• The Agriculture and Agri-Food Canada- Crops and Livestock Research Centre Library, University Ave., Charlottetown, contains extensive federal government reports with research pertaining to P.E.I.. The P.E.I. Collection does not attempt to duplicate these holdings.

A-1.4) Preservation and Retention Policy

Recognizing that the P.EI. Collection has a unique and enduring significance to the mission and mandate of the Library and University and the University, the Library is committed to preserving all its resources in the best condition possible, for as long as possible. This policy introduces the practices undertaken to achieve this preservation. For detailed direction on the guidelines and procedures to be applied to P.E.I. Collection resources, consult section B.3 (Preservation Services) of this manual.

All P.E.I. Collection materials, except for microforms and other access duplicates, are kept in the secure, climate-controlled Special Collections area of the Robertson Library,  which only Library personnel may enter. Library patrons request P.E.I. Collection items for retrieval by Special Collections staff. Patrons wishing to browse the Special Collections shelves because of a particular research need may do so only if accompanied by Special Collections staff.

Although multiple copies are not selected according to the Library’s general collection development, the P.E.I. Collection acquires at least two (2) copies of all monograph titles, in accordance with its Preservation Policy (see Manual section A-1.4).

  •  The first copy is for regular in-Library use by patrons. Books, therefore, are typically re-bound in high-grade library buckram (unless the original binding is of exceptional quality), and are stamped, labelled, and security-taped in the manner of all other library books. Non-book materials may also be provided with more durable re-housing, if required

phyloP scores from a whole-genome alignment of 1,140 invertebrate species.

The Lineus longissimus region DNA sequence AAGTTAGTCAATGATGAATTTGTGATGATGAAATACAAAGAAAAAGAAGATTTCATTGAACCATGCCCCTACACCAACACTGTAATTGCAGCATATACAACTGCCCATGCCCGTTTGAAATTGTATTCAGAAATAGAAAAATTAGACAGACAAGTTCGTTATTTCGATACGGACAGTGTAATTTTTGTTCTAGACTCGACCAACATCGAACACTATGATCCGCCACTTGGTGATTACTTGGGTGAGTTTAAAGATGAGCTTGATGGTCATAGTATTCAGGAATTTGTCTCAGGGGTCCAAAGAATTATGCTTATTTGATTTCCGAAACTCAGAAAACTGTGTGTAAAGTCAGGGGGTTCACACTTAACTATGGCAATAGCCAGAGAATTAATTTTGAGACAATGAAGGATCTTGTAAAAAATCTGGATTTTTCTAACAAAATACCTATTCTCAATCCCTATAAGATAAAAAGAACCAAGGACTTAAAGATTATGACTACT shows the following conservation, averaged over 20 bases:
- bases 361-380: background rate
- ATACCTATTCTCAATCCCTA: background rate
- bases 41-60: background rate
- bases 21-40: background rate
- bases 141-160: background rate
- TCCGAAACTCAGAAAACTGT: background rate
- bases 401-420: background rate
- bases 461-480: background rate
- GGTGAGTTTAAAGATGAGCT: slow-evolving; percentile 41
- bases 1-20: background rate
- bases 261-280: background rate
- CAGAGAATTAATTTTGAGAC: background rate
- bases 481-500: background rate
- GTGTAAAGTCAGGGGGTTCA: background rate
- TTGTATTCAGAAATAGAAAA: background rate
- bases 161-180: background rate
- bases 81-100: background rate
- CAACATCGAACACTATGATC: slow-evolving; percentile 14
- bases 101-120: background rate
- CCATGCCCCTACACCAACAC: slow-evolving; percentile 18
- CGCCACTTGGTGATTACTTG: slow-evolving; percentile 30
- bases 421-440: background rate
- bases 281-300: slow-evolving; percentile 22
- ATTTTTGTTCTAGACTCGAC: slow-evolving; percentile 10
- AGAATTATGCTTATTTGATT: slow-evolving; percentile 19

•  The second copy is preserved in its original condition (as much as possible). It is not re-bound/re-housed, stamped, labelled, or security-taped, and is made available for use only by special request and under the direct supervision of Special Collections staff. Acid-free inserts are placed in materials at time of shelving, and are used for the call number label, bar-code label, notation of the database control number for the book in the Library’s OPAC, and Library property stamp (and book plate, where required).Custom book boxes or other containers may also be made for exceptionally valuable, rare, and/or fragile titles.

A-1.5) Further Information

Contact the Special Collections Librarian at:

Telephone - (902) 566-0536 / Telefax - (902) 628-4305

Electronic Mail -

Post - Special Collections, Robertson Library
          University of Prince Edward Island
          550 University Avenue,
          Charlottetown, PE    C1A 4P3

A-1.6) Policy Review

This policy is subject to updating and amendment on an on-going, as-needed basis, and the Special Collections Librarian shall initiate a comprehensive review of the policy every three years, in consultation with Library faculty and the University Librarian.